Power refund from overcharge 12 years ago



cpucSAN FRANCISCO, August 16, 2013 – The California Public Utilities Commission (CPUC) today announced a settlement to resolve one of the largest remaining claims of overcharges arising from the California Energy Crisis of 2000-2001.  Under the terms of today’s settlement, Powerex, Inc., a subsidiary of British Columbia Hydroelectric (a unit of the Provincial Government of British Columbia) will refund $750 million (USD) to electricity consumers in California.

Said CPUC President Michael R. Peevey, “I am very pleased with this settlement, which is the largest one yet.  It’s a major advance toward closing the books on the Energy Crisis of 2000-2001, when California was crippled by excessively high electricity prices.”

If approved by the Federal Energy Regulatory Commission, today’s settlement will bring to $4 billion the amount of money the CPUC and its aligned California Parties have obtained in refunds from wholesale electricity sellers during and after the Energy Crisis.  The refunds paid by Powerex will be passed through to consumers in California as an offset against their current electric bills.  The refund money will be distributed among the customers of California’s three major investor-owned utilities:  Pacific Gas and Electric Company, San Diego Gas & Electric, and Southern California Edison.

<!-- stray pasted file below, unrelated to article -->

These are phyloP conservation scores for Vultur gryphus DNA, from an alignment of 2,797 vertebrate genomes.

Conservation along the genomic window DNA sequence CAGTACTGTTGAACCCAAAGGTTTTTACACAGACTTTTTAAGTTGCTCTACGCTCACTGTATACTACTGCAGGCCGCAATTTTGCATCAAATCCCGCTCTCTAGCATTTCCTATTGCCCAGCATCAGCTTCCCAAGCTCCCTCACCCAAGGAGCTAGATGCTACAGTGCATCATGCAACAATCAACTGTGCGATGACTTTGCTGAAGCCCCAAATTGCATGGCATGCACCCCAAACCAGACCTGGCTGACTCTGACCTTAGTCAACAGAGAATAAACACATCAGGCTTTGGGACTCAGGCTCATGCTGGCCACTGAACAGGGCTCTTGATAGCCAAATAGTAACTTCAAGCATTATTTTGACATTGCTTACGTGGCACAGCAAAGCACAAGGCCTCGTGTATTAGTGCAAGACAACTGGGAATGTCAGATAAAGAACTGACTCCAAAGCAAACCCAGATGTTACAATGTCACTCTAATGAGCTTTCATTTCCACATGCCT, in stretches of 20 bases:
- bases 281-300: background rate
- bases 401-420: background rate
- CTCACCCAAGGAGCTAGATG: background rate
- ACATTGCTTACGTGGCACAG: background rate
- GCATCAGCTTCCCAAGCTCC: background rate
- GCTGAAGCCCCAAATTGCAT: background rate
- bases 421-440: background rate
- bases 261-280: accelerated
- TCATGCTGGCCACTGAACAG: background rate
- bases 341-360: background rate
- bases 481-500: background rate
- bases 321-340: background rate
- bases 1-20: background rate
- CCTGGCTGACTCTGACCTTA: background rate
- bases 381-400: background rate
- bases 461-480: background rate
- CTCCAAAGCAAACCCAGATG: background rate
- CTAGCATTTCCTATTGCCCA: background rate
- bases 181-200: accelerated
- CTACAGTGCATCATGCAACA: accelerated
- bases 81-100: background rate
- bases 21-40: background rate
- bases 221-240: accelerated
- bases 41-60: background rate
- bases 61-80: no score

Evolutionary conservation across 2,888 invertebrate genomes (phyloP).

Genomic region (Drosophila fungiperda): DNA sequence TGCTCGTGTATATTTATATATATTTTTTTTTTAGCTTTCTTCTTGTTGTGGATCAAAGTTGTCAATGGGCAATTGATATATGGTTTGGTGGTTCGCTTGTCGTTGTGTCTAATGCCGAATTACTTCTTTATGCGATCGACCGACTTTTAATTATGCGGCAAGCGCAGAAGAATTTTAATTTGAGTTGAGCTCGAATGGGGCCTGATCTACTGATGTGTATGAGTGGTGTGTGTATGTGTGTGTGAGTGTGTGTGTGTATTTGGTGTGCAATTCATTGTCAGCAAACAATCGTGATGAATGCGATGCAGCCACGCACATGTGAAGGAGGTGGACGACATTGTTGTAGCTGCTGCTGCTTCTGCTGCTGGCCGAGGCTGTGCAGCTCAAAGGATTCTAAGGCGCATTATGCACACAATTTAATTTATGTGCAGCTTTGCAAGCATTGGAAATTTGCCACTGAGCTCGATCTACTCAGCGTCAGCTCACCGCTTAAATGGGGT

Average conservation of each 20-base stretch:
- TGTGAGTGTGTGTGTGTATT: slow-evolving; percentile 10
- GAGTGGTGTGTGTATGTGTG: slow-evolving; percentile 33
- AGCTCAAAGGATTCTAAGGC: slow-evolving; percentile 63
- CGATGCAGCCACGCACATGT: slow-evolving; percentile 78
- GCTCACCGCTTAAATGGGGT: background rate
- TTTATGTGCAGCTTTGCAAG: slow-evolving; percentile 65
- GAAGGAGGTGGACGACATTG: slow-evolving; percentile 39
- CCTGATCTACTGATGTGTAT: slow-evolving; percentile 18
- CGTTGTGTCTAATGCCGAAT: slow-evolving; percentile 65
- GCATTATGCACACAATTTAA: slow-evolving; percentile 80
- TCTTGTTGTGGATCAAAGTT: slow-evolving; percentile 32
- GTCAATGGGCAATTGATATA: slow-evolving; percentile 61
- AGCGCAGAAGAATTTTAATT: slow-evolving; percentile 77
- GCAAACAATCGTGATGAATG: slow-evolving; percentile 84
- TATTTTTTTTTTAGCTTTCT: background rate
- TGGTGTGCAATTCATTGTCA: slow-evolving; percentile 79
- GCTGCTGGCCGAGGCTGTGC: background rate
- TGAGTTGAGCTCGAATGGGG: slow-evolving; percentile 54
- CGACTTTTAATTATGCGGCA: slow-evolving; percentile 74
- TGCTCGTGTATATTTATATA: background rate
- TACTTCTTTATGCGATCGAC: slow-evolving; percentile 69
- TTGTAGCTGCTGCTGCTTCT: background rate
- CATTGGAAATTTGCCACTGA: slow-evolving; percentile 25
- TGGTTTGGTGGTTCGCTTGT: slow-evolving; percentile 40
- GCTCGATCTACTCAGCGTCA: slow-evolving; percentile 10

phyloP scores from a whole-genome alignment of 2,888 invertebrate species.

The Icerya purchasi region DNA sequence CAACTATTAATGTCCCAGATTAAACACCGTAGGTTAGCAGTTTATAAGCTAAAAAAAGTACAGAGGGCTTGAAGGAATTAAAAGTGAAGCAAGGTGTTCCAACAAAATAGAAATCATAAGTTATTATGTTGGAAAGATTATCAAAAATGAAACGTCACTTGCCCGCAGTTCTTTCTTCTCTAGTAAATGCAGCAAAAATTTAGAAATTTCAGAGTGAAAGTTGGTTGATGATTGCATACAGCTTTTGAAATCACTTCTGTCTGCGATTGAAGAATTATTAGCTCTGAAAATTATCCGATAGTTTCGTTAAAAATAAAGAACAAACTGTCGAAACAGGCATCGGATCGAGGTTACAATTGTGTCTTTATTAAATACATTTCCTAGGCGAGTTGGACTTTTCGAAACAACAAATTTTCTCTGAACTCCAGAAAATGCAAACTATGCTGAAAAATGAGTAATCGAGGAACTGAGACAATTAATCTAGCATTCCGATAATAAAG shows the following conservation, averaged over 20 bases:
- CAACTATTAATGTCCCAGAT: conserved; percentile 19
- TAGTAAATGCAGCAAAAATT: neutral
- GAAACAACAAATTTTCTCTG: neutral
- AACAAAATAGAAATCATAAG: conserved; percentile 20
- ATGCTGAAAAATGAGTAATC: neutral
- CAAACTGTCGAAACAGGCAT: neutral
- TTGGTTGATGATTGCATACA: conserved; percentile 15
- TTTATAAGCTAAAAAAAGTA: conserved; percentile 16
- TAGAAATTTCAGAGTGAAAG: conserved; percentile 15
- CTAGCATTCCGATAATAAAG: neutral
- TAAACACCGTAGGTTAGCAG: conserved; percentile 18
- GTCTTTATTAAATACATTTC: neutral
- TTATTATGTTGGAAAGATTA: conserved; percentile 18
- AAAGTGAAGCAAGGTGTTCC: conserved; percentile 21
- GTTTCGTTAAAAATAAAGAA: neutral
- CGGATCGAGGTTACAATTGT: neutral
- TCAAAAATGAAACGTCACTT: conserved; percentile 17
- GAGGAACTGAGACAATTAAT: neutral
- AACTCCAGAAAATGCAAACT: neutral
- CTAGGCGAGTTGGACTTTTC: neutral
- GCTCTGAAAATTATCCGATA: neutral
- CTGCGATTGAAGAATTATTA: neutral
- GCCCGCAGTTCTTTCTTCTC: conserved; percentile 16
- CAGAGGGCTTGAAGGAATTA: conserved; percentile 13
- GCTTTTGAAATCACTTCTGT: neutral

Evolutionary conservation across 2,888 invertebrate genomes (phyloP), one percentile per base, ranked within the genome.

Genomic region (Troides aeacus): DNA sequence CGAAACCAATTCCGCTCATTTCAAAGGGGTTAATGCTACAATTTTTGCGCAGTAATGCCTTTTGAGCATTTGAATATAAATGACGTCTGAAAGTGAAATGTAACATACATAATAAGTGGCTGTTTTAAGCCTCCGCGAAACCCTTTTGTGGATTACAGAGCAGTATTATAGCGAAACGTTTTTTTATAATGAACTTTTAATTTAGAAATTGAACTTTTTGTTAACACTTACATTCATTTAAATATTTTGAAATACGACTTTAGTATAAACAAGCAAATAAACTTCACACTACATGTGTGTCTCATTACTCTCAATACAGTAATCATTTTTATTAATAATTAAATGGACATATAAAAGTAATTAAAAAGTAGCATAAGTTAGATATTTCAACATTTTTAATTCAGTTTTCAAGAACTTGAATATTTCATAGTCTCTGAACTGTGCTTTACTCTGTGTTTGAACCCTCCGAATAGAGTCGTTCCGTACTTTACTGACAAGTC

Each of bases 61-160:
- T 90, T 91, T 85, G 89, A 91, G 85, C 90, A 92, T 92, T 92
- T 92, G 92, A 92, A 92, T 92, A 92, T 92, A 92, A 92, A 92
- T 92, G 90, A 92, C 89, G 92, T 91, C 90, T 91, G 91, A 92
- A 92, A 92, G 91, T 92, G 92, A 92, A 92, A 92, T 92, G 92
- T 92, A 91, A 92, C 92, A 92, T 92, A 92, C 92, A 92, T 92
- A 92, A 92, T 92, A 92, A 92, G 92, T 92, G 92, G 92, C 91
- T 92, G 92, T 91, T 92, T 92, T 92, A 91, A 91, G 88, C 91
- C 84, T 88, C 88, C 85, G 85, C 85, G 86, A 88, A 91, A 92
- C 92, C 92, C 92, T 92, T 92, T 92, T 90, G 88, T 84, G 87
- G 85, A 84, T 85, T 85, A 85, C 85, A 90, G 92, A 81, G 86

CPUC Commissioner Mike Florio said, “I hope the remaining sellers who have not yet agreed to settle our refund claims will wake up and take notice of this major settlement by Powerex.  I encourage them to follow suit and reach their own settlements with us.”

Added CPUC General Counsel Frank Lindh, “The CPUC has played a leadership role in pursuing these refund cases on behalf of the people of California.  The Energy Crisis was very damaging to California consumers and the California economy.  We are proud of our part in obtaining a measure of economic justice for California in this protracted litigation.”

The settlement was negotiated with the assistance of Judge Edward Leavy of the United States Court of Appeals for the Ninth Circuit, and Lisa Jaye of the Ninth Circuit’s mediation office. Judge Leavy and Ms. Jaye served as mediators in the negotiations.

The settlement filed with the Federal Energy Regulatory Commission is available at http://elibrary.ferc.gov/idmws/file_list.asp?accession_num=20130816-5026.


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10 years ago

Steve, you are right, I saw in the newspaper that SCE power will be increasing prices by just under 2 cents a kilowatt (a 9% increase if I remember correctly.)

Ken Warner
Ken Warner
10 years ago
Reply to  DosBozos

…and whatever they do, don’t let anybody build a power plant anywhere it can be seen — from anywhere.

Just because we all use lots of electricity, that doesn’t mean we have to see where it comes from. Let somebody else look at the power plants.

10 years ago

“refunds paid by Powerex will be passed through to consumers in California as an offset against their current electric bills”
Chances are my power bill will still go up and the power company will say “if we didn’t do the offset your bill would be even higher.”